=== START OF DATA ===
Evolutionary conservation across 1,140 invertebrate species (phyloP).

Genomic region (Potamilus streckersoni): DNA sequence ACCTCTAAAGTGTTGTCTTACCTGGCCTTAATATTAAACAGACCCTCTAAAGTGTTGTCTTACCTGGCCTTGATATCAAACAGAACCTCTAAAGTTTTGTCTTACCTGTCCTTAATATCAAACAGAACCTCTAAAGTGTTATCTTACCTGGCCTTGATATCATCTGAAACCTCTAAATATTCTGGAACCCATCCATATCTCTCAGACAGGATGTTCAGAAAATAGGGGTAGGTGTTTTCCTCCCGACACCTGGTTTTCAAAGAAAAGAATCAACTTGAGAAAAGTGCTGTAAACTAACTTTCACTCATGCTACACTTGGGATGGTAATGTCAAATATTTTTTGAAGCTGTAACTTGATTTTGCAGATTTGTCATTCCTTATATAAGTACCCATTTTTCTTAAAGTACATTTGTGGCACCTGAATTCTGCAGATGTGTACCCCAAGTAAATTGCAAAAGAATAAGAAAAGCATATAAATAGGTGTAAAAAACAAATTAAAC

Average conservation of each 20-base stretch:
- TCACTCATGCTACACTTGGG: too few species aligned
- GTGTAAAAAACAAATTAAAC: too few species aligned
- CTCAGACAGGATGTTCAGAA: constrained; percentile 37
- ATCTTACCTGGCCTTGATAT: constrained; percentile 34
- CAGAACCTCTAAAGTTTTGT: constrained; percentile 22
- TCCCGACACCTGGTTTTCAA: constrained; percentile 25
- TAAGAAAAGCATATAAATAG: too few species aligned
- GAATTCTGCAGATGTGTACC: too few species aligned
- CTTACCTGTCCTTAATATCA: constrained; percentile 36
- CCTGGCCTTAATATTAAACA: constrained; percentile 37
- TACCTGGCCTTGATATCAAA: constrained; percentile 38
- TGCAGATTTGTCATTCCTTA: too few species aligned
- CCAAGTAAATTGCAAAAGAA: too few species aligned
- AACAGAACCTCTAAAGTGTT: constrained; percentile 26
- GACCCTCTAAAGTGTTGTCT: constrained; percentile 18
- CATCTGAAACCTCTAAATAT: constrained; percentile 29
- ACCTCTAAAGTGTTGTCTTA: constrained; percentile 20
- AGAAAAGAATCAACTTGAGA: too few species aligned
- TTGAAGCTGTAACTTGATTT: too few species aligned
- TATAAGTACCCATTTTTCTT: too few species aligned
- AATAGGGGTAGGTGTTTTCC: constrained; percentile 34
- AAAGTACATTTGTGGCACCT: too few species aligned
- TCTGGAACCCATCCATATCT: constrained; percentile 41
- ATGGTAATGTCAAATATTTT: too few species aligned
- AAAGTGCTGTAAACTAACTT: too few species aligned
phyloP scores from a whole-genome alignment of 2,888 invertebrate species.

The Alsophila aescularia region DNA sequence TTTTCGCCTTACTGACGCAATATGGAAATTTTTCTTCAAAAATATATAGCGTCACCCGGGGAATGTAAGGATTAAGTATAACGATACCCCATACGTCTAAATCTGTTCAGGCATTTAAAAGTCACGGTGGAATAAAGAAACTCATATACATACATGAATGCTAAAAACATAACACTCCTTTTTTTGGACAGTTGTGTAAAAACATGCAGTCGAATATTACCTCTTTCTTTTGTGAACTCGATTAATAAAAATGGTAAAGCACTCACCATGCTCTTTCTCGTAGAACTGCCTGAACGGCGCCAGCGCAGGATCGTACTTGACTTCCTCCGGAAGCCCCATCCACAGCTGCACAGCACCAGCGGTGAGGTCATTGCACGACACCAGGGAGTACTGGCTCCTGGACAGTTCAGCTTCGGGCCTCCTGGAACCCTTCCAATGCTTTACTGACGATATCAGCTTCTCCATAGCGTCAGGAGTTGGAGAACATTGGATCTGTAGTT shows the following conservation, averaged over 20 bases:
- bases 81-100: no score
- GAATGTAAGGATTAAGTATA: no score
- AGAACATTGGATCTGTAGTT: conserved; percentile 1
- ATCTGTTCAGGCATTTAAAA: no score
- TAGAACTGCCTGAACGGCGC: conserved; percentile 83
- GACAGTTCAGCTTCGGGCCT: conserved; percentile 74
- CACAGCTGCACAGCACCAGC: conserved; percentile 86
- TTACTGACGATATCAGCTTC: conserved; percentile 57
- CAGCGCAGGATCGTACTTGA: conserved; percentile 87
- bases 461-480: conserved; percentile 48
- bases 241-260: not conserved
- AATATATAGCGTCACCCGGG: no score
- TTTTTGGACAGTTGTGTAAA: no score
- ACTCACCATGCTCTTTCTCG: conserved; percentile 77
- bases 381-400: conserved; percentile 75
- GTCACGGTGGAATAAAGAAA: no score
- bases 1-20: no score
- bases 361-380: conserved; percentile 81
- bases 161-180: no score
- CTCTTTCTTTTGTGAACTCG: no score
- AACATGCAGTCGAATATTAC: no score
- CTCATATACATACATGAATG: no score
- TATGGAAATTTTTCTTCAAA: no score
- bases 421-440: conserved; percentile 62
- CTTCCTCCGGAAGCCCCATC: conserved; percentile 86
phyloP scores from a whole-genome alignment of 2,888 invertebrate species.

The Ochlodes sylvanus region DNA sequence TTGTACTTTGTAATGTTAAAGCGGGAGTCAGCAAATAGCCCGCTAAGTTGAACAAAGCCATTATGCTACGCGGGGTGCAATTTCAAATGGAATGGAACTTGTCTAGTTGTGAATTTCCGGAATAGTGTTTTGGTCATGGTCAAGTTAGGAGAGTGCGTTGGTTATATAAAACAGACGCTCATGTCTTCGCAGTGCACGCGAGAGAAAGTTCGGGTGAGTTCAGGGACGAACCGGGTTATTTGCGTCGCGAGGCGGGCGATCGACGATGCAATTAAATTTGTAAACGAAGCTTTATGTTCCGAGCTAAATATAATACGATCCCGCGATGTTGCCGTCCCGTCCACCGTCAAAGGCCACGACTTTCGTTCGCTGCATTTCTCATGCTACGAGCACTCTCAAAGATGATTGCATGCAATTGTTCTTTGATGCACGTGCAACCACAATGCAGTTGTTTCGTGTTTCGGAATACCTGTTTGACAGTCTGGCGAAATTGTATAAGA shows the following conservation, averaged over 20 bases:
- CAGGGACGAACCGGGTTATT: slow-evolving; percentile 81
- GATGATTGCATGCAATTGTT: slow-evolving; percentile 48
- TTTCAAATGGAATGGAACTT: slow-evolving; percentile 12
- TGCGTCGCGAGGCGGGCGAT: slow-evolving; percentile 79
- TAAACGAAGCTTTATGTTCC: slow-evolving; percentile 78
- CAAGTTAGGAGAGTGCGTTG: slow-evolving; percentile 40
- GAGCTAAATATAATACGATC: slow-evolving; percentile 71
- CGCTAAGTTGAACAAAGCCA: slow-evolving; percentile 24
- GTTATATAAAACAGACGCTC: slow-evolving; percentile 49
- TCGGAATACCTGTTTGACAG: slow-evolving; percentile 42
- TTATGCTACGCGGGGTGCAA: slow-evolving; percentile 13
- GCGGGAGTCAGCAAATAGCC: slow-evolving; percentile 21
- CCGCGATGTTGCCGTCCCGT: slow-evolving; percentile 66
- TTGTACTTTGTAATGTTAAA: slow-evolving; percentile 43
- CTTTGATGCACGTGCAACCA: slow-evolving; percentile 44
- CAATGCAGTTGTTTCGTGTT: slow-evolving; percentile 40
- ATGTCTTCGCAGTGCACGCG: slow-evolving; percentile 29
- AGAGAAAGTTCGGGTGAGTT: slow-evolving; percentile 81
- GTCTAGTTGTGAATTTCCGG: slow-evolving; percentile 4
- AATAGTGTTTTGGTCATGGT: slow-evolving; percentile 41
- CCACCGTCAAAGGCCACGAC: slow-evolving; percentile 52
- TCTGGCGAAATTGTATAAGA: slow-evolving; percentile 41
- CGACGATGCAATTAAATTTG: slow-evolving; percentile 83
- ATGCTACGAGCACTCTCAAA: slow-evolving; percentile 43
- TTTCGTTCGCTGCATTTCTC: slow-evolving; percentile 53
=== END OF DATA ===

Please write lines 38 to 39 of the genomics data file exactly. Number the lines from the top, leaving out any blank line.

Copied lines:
- TTACTGACGATATCAGCTTC: conserved; percentile 57
- CAGCGCAGGATCGTACTTGA: conserved; percentile 87